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Saturday, September 25, 2010

Psalm 51:1-2

1. Have mercy upon me, O God: according to thy lovingkindness; according to the multitude of thy compassions, blot out my transgressions. 2. Multiply to wash me from mine iniquity, and cleanse me from my sin.

1. Have mercy upon me. David begins, as I have already remarked, by praying for pardon; and his sin having been of an aggravated description, he prays with unwonted earnestness. He does not satisfy himself with one petition. Having mentioned the loving-kindness of the Lord, he adds the multitude of his compassions, to intimate that mercy of an ordinary kind would not suffice for so great a sinner. Had he prayed God to be favorable, simply according to his clemency or goodness, even that would have amounted to a confession that his case was a bad one; but when he speaks of his sin as remissible, only through the countless multitude of the compassions of God, he represents it as peculiarly atrocious. There is an implied antithesis between the greatness of the mercies sought for, and the greatness of the transgression which required them. Still more emphatical is the expression which follows, multiply to wash me Some take הרבה, 258258     There are here two verbs, הרבה, herebeh, and כבסני, kabbeseni, the first signifying to multiply, and the second to wash Many expositors think that the verb הרבה, herebeh, is used in the sense of an adverb, and they read, Multum lava me “When two verbs of the same tense are joined together, whether a copula goes between them or not, the first is often expressed in Latin by an adverb.” — Glass. Lib. 1, Tract. 3, De Verbo Can. 29, tom. 1, p. 272. See Genesis 25:1; Psalm 6:10; 45:5; 78:41; and 102:3 herebeh, for a noun, but this is too great a departure from the idiom of the language. The sense, on that supposition, would indeed remain the same, That God would wash him abundantly, and with multiplied washing; but I prefer that form of expression which agrees best with the Hebrew idiom. This, at least, is certain from the expression which he employs, that he felt the stain of his sin to be deep, and to require multiplied washings. Not as if God could experience any difficulty in cleansing the worst sinner, but the more aggravated a man’s sin is, the more earnest naturally are his desires to be delivered from the terrors of conscience.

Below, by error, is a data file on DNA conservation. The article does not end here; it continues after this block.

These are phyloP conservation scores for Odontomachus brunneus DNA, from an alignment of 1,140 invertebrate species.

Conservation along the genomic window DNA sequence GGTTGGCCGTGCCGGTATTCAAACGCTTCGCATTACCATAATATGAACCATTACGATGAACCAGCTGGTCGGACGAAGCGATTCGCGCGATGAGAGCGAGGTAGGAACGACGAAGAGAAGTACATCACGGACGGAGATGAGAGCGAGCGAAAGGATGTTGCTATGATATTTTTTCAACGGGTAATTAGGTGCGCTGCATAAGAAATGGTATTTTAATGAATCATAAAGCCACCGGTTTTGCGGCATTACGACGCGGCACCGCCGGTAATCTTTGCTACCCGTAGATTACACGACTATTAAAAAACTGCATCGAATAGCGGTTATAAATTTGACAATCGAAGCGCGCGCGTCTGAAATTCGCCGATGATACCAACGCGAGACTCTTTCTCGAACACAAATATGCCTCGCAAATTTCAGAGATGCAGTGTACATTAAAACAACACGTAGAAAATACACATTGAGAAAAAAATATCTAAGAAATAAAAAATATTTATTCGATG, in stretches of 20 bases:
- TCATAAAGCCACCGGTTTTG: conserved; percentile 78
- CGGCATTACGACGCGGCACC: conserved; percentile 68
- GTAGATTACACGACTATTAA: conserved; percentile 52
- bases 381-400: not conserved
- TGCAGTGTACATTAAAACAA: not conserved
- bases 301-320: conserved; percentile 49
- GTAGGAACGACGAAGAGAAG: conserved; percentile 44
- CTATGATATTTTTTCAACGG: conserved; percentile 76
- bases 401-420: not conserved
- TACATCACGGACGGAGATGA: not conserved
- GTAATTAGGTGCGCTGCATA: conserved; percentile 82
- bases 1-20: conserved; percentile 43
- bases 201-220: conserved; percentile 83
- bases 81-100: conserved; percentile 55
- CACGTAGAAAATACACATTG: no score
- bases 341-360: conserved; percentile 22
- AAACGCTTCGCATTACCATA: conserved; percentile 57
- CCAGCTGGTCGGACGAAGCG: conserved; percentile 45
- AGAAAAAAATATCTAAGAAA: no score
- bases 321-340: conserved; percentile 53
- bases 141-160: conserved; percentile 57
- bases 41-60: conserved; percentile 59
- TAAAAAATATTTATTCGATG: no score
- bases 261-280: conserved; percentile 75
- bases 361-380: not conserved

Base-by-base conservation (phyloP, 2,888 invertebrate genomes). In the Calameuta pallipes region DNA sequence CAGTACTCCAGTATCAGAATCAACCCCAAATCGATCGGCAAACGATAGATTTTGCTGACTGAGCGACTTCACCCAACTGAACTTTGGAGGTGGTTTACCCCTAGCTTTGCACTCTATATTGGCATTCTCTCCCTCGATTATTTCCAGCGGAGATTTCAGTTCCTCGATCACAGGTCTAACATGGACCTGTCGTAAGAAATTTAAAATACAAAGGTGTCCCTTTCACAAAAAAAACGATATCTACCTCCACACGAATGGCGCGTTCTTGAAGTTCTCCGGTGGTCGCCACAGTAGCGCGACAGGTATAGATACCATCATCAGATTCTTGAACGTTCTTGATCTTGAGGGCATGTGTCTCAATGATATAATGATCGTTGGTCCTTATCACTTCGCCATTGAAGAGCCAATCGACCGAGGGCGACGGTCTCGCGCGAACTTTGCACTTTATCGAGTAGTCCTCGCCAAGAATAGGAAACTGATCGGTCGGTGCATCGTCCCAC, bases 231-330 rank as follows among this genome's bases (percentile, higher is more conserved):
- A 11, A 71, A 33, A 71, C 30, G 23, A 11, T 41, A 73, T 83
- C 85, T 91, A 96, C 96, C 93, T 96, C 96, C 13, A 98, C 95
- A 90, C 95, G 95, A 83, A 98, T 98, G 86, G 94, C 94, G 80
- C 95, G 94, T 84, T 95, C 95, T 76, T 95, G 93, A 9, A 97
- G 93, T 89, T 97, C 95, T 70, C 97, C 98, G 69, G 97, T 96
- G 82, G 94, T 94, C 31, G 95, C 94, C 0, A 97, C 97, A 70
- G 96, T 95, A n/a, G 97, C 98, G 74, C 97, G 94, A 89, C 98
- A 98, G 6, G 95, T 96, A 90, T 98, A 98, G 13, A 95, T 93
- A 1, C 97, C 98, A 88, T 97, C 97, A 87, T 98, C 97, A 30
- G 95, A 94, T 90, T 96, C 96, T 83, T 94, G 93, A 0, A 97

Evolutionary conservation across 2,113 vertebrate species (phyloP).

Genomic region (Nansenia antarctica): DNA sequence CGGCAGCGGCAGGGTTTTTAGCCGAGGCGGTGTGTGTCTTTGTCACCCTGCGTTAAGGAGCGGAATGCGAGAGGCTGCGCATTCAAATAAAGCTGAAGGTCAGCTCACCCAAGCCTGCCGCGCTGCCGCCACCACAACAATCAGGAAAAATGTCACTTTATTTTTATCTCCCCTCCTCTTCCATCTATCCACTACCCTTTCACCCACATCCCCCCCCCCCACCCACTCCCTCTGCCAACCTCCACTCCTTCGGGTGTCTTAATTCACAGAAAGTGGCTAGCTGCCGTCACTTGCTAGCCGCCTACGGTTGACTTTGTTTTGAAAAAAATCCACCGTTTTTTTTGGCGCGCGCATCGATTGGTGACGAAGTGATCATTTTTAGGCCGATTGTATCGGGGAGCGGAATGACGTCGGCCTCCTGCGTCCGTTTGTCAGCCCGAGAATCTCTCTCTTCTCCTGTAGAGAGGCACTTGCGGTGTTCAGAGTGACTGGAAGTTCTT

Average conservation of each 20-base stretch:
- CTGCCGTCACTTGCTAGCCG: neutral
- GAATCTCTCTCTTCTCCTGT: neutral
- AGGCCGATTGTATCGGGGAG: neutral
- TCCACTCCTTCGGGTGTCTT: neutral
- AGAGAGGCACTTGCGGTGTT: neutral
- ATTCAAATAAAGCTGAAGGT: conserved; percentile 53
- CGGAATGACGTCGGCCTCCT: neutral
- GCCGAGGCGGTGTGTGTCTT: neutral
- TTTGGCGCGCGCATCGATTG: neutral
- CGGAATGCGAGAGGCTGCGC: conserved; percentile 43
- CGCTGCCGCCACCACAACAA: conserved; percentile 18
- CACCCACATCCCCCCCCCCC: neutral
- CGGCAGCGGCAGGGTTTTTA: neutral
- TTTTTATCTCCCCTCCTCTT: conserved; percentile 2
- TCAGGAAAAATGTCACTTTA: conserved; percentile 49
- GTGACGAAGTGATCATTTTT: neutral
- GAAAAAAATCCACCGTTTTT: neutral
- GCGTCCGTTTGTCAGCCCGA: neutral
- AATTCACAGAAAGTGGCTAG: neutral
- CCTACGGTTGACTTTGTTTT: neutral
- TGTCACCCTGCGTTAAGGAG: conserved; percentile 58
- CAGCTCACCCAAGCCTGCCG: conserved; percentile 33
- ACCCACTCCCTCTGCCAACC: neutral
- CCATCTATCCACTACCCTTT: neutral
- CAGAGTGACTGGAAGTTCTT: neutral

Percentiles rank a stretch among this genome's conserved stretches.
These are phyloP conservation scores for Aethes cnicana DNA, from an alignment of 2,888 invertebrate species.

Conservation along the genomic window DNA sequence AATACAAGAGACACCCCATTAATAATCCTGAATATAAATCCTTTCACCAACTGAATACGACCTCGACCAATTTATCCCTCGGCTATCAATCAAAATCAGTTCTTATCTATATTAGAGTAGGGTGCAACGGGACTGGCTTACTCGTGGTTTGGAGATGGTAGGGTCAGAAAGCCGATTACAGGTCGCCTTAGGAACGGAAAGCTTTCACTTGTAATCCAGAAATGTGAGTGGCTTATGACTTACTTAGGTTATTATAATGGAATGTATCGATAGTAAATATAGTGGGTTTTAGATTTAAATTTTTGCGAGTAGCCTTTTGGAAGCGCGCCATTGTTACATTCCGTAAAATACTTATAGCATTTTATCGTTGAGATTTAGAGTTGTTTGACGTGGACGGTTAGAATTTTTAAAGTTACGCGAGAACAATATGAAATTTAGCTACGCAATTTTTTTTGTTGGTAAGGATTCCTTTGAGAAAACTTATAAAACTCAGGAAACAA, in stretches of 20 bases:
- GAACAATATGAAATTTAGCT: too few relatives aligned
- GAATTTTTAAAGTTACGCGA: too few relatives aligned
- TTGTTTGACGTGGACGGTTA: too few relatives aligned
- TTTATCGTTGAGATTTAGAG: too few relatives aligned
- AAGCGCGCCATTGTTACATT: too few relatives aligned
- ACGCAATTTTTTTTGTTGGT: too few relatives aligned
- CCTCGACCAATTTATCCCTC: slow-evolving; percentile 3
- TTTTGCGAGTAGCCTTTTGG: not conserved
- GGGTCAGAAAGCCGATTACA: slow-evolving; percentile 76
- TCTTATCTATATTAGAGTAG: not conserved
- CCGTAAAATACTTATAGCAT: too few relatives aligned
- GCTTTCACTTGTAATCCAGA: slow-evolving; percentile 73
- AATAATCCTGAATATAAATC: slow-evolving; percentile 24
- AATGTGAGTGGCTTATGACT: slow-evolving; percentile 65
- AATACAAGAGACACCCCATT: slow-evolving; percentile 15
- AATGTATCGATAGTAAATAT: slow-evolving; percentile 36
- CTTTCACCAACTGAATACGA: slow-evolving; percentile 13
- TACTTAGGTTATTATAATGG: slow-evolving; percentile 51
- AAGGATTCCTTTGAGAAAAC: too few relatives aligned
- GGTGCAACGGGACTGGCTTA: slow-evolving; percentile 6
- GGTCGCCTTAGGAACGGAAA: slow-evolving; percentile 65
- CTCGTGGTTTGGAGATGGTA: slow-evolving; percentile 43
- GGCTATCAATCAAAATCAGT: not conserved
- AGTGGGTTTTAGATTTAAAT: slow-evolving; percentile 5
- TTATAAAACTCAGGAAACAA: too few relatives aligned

The figure itself, as all are aware, is one of frequent occurrence in Scripture. Sin resembles filth or uncleanness, as it pollutes us, and makes us loathsome in the sight of God, and the remission of it is therefore aptly compared to washing This is a truth which should both commend the grace of God to us, and fill us with detestation of sin. Insensible, indeed, must that heart be which is not affected by it!

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